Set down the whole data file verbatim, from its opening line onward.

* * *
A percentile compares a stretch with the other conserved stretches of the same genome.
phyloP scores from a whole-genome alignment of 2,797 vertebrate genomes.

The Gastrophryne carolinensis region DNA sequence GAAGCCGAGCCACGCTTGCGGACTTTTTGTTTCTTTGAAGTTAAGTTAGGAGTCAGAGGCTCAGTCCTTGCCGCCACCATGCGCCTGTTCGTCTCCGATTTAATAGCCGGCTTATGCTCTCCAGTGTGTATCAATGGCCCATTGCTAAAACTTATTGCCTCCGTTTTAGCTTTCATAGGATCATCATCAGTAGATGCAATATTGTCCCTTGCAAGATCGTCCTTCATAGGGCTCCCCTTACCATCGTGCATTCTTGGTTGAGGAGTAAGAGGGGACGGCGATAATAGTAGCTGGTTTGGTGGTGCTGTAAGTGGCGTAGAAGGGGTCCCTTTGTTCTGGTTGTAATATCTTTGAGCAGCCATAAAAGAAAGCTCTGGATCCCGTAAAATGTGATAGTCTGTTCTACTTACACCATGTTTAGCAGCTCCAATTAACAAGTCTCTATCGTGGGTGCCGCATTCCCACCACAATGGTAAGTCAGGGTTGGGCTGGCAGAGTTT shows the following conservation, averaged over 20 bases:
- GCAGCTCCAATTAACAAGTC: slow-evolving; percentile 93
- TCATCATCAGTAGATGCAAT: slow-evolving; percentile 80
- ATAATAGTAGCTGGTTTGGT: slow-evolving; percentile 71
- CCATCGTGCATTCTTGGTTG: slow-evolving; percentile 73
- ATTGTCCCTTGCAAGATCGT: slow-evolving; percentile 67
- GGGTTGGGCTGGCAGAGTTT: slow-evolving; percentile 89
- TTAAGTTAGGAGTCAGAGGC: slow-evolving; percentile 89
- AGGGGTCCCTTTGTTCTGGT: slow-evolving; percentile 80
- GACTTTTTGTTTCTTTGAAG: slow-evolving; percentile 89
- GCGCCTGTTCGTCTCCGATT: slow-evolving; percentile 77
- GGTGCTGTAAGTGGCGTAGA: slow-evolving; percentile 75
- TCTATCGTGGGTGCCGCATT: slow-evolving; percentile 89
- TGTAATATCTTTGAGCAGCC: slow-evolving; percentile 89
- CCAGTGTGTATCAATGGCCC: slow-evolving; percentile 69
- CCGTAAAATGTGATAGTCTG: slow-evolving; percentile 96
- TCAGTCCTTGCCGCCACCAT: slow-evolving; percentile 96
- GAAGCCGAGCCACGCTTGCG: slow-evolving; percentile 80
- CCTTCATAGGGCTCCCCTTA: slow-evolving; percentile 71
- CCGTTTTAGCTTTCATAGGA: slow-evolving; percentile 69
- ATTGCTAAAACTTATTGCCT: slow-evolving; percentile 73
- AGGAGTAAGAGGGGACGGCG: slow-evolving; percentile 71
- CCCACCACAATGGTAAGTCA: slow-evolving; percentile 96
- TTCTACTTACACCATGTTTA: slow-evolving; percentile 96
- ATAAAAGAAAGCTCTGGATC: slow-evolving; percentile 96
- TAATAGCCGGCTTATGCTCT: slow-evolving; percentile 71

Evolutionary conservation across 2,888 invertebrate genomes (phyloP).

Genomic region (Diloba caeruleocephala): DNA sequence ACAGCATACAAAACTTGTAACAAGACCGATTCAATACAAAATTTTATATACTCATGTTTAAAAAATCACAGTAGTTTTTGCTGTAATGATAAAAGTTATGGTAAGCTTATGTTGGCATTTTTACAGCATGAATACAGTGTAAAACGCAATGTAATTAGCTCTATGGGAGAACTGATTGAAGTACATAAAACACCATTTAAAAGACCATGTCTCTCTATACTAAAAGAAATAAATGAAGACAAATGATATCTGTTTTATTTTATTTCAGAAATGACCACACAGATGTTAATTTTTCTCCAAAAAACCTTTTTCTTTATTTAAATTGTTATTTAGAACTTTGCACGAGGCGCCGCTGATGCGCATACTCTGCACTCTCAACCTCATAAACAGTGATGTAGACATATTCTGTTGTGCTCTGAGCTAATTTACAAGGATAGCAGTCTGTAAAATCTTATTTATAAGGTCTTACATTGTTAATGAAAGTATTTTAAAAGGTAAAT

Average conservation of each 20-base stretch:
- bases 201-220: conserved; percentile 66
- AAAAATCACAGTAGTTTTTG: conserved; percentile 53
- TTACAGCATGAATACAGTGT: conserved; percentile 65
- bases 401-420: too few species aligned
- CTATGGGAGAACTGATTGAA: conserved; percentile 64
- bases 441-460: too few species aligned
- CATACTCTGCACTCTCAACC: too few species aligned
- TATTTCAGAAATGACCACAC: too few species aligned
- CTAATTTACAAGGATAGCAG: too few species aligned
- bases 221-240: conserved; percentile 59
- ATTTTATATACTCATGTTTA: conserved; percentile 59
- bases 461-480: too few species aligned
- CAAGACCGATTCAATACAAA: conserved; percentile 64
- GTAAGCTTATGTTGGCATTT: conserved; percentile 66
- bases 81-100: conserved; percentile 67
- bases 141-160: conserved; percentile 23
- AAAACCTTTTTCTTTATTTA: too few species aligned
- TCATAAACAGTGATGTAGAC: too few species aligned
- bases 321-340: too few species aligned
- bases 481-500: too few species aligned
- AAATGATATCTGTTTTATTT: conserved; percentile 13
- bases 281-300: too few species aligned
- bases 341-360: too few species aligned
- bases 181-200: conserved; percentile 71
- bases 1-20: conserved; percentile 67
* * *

A percentile compares a stretch with the other conserved stretches of the same genome.
phyloP scores from a whole-genome alignment of 2,797 vertebrate genomes.

The Gastrophryne carolinensis region DNA sequence GAAGCCGAGCCACGCTTGCGGACTTTTTGTTTCTTTGAAGTTAAGTTAGGAGTCAGAGGCTCAGTCCTTGCCGCCACCATGCGCCTGTTCGTCTCCGATTTAATAGCCGGCTTATGCTCTCCAGTGTGTATCAATGGCCCATTGCTAAAACTTATTGCCTCCGTTTTAGCTTTCATAGGATCATCATCAGTAGATGCAATATTGTCCCTTGCAAGATCGTCCTTCATAGGGCTCCCCTTACCATCGTGCATTCTTGGTTGAGGAGTAAGAGGGGACGGCGATAATAGTAGCTGGTTTGGTGGTGCTGTAAGTGGCGTAGAAGGGGTCCCTTTGTTCTGGTTGTAATATCTTTGAGCAGCCATAAAAGAAAGCTCTGGATCCCGTAAAATGTGATAGTCTGTTCTACTTACACCATGTTTAGCAGCTCCAATTAACAAGTCTCTATCGTGGGTGCCGCATTCCCACCACAATGGTAAGTCAGGGTTGGGCTGGCAGAGTTT shows the following conservation, averaged over 20 bases:
- GCAGCTCCAATTAACAAGTC: slow-evolving; percentile 93
- TCATCATCAGTAGATGCAAT: slow-evolving; percentile 80
- ATAATAGTAGCTGGTTTGGT: slow-evolving; percentile 71
- CCATCGTGCATTCTTGGTTG: slow-evolving; percentile 73
- ATTGTCCCTTGCAAGATCGT: slow-evolving; percentile 67
- GGGTTGGGCTGGCAGAGTTT: slow-evolving; percentile 89
- TTAAGTTAGGAGTCAGAGGC: slow-evolving; percentile 89
- AGGGGTCCCTTTGTTCTGGT: slow-evolving; percentile 80
- GACTTTTTGTTTCTTTGAAG: slow-evolving; percentile 89
- GCGCCTGTTCGTCTCCGATT: slow-evolving; percentile 77
- GGTGCTGTAAGTGGCGTAGA: slow-evolving; percentile 75
- TCTATCGTGGGTGCCGCATT: slow-evolving; percentile 89
- TGTAATATCTTTGAGCAGCC: slow-evolving; percentile 89
- CCAGTGTGTATCAATGGCCC: slow-evolving; percentile 69
- CCGTAAAATGTGATAGTCTG: slow-evolving; percentile 96
- TCAGTCCTTGCCGCCACCAT: slow-evolving; percentile 96
- GAAGCCGAGCCACGCTTGCG: slow-evolving; percentile 80
- CCTTCATAGGGCTCCCCTTA: slow-evolving; percentile 71
- CCGTTTTAGCTTTCATAGGA: slow-evolving; percentile 69
- ATTGCTAAAACTTATTGCCT: slow-evolving; percentile 73
- AGGAGTAAGAGGGGACGGCG: slow-evolving; percentile 71
- CCCACCACAATGGTAAGTCA: slow-evolving; percentile 96
- TTCTACTTACACCATGTTTA: slow-evolving; percentile 96
- ATAAAAGAAAGCTCTGGATC: slow-evolving; percentile 96
- TAATAGCCGGCTTATGCTCT: slow-evolving; percentile 71

Evolutionary conservation across 2,888 invertebrate genomes (phyloP).

Genomic region (Diloba caeruleocephala): DNA sequence ACAGCATACAAAACTTGTAACAAGACCGATTCAATACAAAATTTTATATACTCATGTTTAAAAAATCACAGTAGTTTTTGCTGTAATGATAAAAGTTATGGTAAGCTTATGTTGGCATTTTTACAGCATGAATACAGTGTAAAACGCAATGTAATTAGCTCTATGGGAGAACTGATTGAAGTACATAAAACACCATTTAAAAGACCATGTCTCTCTATACTAAAAGAAATAAATGAAGACAAATGATATCTGTTTTATTTTATTTCAGAAATGACCACACAGATGTTAATTTTTCTCCAAAAAACCTTTTTCTTTATTTAAATTGTTATTTAGAACTTTGCACGAGGCGCCGCTGATGCGCATACTCTGCACTCTCAACCTCATAAACAGTGATGTAGACATATTCTGTTGTGCTCTGAGCTAATTTACAAGGATAGCAGTCTGTAAAATCTTATTTATAAGGTCTTACATTGTTAATGAAAGTATTTTAAAAGGTAAAT

Average conservation of each 20-base stretch:
- bases 201-220: conserved; percentile 66
- AAAAATCACAGTAGTTTTTG: conserved; percentile 53
- TTACAGCATGAATACAGTGT: conserved; percentile 65
- bases 401-420: too few species aligned
- CTATGGGAGAACTGATTGAA: conserved; percentile 64
- bases 441-460: too few species aligned
- CATACTCTGCACTCTCAACC: too few species aligned
- TATTTCAGAAATGACCACAC: too few species aligned
- CTAATTTACAAGGATAGCAG: too few species aligned
- bases 221-240: conserved; percentile 59
- ATTTTATATACTCATGTTTA: conserved; percentile 59
- bases 461-480: too few species aligned
- CAAGACCGATTCAATACAAA: conserved; percentile 64
- GTAAGCTTATGTTGGCATTT: conserved; percentile 66
- bases 81-100: conserved; percentile 67
- bases 141-160: conserved; percentile 23
- AAAACCTTTTTCTTTATTTA: too few species aligned
- TCATAAACAGTGATGTAGAC: too few species aligned
- bases 321-340: too few species aligned
- bases 481-500: too few species aligned
- AAATGATATCTGTTTTATTT: conserved; percentile 13
- bases 281-300: too few species aligned
- bases 341-360: too few species aligned
- bases 181-200: conserved; percentile 71
- bases 1-20: conserved; percentile 67